Also, considering most of a commercial real estate agent’s clients are likely small or medium-sized businesses, many will have insider information on emerging markets or how competitors have fared in certain areas.
Commercial real estate agents often have access to member-only listing platforms, giving them access to appropriate properties for potential buyers. Additionally, that member-only access can put them in line to negotiate a better purchase price and terms for clients.
Not ready to buy? The research and knowledge that commercial real estate agents have also makes them great resources if you’re looking to lease property. Alternatively, if you’re looking to lease extra space that you already own, a commercial real estate agent can help you find qualified tenants.
Whether you’re looking to be a lessor or lessee, commercial real estate agents can help connect owners and tenants and negotiate equally beneficial terms.
Commercial real estate agents don’t just work on the buying side. They’re also valuable cogs in the process of selling commercial real estate assets. Armed with extensive anecdotal and statistical knowledge of the market, commercial real estate agents help sellers identify the optimal listing price, find qualified buyers, and negotiate the best sale terms.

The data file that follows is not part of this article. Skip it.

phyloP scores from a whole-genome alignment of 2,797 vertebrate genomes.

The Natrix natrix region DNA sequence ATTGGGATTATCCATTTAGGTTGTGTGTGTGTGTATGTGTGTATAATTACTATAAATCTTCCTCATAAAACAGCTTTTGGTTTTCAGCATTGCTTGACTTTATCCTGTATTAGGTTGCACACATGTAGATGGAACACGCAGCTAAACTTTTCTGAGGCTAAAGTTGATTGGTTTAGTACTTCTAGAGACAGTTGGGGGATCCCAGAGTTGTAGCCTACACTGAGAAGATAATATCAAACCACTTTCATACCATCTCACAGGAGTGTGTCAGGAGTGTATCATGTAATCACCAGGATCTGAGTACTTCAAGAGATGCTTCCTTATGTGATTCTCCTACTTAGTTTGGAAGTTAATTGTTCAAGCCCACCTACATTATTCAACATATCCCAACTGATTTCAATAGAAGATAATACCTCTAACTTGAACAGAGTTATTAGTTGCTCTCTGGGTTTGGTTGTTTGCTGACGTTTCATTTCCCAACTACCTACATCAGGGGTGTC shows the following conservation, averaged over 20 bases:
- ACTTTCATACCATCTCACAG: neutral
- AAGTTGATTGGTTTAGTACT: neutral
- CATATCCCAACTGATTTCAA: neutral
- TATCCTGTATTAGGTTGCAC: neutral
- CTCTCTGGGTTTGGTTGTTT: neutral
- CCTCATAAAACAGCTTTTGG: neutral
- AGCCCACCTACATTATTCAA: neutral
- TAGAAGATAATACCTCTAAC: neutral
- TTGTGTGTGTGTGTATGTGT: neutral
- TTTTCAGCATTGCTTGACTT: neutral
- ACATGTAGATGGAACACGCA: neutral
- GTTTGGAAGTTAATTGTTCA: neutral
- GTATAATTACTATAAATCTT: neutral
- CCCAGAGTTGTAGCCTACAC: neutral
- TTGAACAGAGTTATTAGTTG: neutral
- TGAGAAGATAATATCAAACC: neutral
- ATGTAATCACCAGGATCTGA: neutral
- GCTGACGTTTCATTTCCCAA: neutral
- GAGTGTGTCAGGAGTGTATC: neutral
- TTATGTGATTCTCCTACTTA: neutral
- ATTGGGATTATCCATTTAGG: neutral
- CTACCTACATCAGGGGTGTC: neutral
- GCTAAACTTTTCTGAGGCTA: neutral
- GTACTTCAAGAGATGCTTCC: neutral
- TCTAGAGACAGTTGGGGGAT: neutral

Working as the agent of the owner, commercial real estate agents will negotiate on the owner’s behalf and handle all responsibilities, from actually listing the property to overseeing inspections.
When working on the seller’s side, some of a commercial real estate agent’s responsibilities include:
- Determining the property’s value in the marketplace
- Advising the property owner on readying the space for listings and showings
- Scheduling and supervising property showings
- Entering the home on listing platforms
- Marketing the home on platforms, in print listings, and to their network
- Scheduling inspections and preparing any compliance or government-required documents
- Negotiating purchase or lease agreements
Commercial real estate agents are typically paid a commission of the final sale price or of the total rent for the term of a lease for their services.
The Bottom Line
Real estate agents help people find and purchase property that they love. In residential terms, that’s pretty straightforward. Commercial real estate agents, on the other hand, do a lot more heavy lifting for their business clients.
Small businesses that are looking to purchase or lease real estate have a significant amount to gain from using a commercial real estate agent—and hopefully, this guide will help you ensure your agent earns their commission. Be sure to find a reputable real estate agent in your area and consider asking around to your network of other business owners to find someone who will have your best interests in mind.
Nick Perry is a freelance writer based out of Boston. After working in Hollywood and Silicon Beach, he launched his own small business and frequently referenced Fundera’s resources. Now, he’s a contributing writer at Fundera. Nick has written extensively about small businesses, ecommerce, the restaurant industry, and entertainment. His work has appeared on Entrepreneur, Digital Trends, Toast’s On The Line, and more.